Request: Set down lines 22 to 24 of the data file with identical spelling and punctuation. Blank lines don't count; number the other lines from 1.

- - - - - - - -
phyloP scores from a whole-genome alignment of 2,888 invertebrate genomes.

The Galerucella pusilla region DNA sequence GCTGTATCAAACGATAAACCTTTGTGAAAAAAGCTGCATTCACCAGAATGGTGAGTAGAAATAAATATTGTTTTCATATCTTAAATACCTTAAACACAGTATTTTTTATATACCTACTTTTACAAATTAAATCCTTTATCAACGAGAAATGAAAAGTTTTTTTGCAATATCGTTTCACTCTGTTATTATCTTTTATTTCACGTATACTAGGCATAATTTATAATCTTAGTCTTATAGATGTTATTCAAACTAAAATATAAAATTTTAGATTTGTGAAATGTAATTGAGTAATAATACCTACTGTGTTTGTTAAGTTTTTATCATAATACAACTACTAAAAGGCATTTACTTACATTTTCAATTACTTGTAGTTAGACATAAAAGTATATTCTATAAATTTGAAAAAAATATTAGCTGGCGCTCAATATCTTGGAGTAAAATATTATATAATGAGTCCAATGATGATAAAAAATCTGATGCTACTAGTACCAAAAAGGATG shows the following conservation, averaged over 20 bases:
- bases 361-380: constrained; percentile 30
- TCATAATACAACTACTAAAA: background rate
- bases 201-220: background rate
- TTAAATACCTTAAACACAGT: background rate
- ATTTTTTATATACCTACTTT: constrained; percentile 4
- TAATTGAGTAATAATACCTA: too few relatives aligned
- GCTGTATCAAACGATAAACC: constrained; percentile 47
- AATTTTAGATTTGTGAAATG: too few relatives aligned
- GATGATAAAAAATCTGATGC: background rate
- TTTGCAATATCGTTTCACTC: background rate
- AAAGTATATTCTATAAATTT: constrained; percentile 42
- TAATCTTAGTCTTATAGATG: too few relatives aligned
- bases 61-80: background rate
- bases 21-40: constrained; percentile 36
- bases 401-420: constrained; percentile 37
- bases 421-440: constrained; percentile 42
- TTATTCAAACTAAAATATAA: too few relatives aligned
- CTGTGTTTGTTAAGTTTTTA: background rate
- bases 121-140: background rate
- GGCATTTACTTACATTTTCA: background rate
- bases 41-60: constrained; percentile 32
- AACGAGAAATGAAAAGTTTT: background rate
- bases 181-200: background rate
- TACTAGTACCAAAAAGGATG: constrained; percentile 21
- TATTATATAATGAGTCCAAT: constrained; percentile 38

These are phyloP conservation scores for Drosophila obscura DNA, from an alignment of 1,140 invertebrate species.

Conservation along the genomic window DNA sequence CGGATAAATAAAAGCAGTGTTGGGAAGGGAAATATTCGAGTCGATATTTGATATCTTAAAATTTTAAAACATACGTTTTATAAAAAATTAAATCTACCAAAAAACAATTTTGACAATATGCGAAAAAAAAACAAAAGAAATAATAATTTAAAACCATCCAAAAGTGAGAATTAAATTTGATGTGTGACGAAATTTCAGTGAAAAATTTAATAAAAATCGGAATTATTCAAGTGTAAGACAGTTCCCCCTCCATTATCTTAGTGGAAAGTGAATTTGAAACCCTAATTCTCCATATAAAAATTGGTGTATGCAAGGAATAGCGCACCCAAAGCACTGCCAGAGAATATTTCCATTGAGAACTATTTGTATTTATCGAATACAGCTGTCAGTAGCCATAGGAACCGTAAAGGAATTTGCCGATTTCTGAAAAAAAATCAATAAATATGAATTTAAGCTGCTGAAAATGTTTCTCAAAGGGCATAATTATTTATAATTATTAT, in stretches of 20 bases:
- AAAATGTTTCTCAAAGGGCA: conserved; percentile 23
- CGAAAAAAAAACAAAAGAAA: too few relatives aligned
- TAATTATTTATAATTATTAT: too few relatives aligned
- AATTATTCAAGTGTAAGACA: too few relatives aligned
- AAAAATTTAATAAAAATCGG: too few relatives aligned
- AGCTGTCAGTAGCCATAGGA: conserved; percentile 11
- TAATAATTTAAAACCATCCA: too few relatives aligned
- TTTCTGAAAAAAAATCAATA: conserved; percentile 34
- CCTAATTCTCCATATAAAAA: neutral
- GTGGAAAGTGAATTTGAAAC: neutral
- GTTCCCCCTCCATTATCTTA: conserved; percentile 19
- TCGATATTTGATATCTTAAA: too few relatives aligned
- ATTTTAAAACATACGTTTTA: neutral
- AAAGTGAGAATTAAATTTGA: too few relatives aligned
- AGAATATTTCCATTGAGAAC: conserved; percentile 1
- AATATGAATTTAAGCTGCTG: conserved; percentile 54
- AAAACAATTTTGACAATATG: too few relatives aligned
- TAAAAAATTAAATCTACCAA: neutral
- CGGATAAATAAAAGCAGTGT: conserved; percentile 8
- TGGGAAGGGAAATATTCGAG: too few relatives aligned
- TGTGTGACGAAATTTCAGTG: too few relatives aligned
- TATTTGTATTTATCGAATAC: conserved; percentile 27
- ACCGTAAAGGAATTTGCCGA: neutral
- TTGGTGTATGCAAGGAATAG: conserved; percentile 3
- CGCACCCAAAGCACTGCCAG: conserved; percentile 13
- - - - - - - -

- GGCATTTACTTACATTTTCA: background rate
- bases 41-60: constrained; percentile 32
- AACGAGAAATGAAAAGTTTT: background rate